A New Approach to Supporting ICT Education for the Visually Impaired (Part 2)

Takashi Hasuo

The uphill battle to help bring accessibility a key focus in everybody's mind.
Interviewer & Japanese Writer: Yamamoto Takaya; Translation & Editing: Matthew Cherry

Takashi Hasuo was well underway researching and developing software aimed at making the study of data science easier for those with visual impairments. But he wasn’t just interested in solely developing software. Guided by his desire to make the first step into learning data science more accessible for those with visual impairments, he applied to the INNO-vation Program and was selected for the 2020 Disruptive Challenge.

One thing Hasuo decided to take on during his time in the INNO-vation Program was to brush up on the supplementary educational materials used by actual teachers in order to make the content more understandable for those with visual impairments. Japan’s government has recently revised its school curriculum guidelines, and in 2022 data science became a subject taught in information classes at high schools around the country. These revisions received quite the buzz when they were announced, as they included education for the programming language Python, which plays a central role in data science.

However, the supplemental materials for these subjects are mainly created for students that don’t have visual impairments. In order to let all students easily follow along with the revised curriculum, Hasuo began reviewing the educational content created for these classes.

The educational materials in question were created by MEXT (Ministry of Education, Culture, Sports, Science, and Technology) and uploaded onto their website. In order to deal with the legal issues that would surely arise from using these materials, Hasuo sought the support of a lawyer with the help of the INNO-vation Program. After clearing up any potential problems, he began work on improving the materials for those with visual impairments. Any phrase that assumed the reader could see was changed to have more inclusive language. Hasuo also approached programmers with visual impairments to ask their opinions on the material.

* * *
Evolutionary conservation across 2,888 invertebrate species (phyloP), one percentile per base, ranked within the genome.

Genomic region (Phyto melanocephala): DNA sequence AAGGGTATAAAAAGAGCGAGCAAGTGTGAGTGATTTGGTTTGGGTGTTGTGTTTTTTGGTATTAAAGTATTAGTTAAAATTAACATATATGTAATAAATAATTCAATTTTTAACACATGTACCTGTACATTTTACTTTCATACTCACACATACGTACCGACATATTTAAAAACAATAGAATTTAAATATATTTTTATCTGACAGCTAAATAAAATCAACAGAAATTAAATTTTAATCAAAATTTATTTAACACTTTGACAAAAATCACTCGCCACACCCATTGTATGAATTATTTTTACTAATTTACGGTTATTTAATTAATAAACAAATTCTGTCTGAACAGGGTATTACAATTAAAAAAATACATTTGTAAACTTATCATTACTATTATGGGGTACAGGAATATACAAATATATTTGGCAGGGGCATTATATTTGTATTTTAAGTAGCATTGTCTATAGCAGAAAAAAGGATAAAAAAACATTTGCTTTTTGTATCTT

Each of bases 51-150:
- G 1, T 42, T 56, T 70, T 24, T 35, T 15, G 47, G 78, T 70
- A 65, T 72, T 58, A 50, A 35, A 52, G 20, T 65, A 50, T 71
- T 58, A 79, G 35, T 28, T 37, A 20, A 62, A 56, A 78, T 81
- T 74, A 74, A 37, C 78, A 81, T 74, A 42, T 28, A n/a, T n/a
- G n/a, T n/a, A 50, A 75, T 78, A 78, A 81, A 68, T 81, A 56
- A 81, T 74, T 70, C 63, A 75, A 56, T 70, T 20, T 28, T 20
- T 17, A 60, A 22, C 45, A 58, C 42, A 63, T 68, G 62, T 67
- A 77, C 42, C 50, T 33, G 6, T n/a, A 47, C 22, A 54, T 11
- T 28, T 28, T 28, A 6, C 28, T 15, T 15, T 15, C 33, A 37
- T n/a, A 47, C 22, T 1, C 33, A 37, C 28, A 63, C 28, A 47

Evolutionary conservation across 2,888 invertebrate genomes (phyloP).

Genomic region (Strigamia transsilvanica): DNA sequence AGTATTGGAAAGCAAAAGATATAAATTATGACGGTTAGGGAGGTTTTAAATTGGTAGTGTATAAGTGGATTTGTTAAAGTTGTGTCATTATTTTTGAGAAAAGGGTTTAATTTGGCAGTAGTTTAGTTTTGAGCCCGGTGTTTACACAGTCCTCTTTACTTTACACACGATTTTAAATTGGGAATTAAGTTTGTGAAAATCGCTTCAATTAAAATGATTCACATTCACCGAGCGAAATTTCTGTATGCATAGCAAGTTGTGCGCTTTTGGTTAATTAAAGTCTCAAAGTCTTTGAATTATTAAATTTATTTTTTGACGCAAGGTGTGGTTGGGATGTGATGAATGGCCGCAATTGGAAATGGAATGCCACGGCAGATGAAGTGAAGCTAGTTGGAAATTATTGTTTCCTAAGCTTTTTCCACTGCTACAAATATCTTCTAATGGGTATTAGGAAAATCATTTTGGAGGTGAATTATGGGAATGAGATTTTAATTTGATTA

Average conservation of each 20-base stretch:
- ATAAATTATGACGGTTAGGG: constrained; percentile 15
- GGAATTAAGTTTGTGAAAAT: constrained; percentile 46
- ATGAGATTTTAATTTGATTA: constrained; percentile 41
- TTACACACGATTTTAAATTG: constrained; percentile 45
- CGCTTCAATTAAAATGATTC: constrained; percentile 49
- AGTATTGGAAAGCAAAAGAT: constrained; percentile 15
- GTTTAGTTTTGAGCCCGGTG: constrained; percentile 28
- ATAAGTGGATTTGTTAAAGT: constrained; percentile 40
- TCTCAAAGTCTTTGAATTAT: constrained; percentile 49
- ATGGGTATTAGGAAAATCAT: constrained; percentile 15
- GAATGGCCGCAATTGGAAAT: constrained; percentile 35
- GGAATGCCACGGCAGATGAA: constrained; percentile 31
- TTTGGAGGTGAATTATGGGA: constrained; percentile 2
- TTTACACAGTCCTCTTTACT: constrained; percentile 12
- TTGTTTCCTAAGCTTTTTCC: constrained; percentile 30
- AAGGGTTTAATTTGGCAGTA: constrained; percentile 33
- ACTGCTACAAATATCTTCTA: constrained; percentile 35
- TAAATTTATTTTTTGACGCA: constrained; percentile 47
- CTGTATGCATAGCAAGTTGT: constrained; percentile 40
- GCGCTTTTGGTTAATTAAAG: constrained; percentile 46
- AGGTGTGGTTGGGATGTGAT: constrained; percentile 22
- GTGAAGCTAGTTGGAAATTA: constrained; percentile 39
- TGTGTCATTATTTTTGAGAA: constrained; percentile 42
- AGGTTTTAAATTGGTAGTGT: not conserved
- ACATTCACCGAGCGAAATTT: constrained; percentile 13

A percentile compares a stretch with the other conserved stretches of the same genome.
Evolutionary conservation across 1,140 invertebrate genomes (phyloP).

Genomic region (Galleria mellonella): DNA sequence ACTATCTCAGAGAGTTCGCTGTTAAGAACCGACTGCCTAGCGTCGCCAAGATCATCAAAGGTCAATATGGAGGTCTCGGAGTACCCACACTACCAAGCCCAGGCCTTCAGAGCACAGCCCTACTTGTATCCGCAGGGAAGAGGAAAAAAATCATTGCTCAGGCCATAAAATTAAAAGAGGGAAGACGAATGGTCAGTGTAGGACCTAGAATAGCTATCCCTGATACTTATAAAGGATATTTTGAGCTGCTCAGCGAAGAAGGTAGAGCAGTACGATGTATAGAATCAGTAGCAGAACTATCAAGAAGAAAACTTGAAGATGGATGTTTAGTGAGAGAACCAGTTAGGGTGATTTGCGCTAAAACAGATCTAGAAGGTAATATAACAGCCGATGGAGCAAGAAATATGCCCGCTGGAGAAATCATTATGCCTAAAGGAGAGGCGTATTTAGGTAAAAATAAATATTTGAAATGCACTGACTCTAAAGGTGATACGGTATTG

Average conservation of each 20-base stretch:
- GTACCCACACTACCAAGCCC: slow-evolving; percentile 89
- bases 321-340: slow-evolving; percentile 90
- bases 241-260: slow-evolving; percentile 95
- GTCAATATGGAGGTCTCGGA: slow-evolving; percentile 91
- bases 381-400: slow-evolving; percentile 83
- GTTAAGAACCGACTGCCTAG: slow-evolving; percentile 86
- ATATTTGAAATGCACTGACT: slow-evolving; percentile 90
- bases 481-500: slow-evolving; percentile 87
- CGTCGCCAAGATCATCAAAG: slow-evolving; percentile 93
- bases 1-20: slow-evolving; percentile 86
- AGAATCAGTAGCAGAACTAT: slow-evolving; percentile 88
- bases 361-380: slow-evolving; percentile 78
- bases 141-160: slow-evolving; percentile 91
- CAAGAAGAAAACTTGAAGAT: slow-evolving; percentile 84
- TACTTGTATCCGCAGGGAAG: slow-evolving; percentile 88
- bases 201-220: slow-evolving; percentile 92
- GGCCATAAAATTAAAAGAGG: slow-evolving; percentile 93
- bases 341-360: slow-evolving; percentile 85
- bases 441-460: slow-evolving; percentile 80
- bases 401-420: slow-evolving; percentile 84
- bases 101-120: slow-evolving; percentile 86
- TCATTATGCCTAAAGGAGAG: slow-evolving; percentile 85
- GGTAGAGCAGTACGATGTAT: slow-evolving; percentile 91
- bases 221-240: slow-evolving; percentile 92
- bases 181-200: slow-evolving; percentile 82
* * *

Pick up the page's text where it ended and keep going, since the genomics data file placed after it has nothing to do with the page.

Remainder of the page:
One aspect to consider was screen reading software that reads information displayed on a computer screen out loud. Since programmers with visual impairments are the most familiar with which parts of the software are easy to use as well as what settings are optimal, Hasuo asked them to provide explanations guided toward future students of data science who may also have impairments.

A Screen Reader for Users in Introductory Programming and data science.

Introductory supplementary materials for programming and data science, created for those using screen readers. Available in Japanese here

Hasuo also found it difficult to explain how to program when discussing the methods he learned when he started programming. He asked programmers with visual impairments to explain how they learned to program. First, they would learn to understand the concept of programming itself, then learn to program little by little with the aid of sound. Hasuo incorporated these concepts into his materials.

Although Hasuo was also able to improve his software that allowed for the reading of graphs through sound, he explained that he was only about 30% satisfied with his overall progression.

“In the end, I wish I could have involved myself more with people in the government who have a direct impact on these educational materials to help students and other adults with visual impairments realize there’s a path available to becoming a data scientist and to become more connected with the field,” Hasuo said reflecting on his time in the program.

In Part 3, we’ll ask Hasuo about his activities beyond the INNO-vation Program.

Continued in Part 3 (Coming October 31st, 2022)

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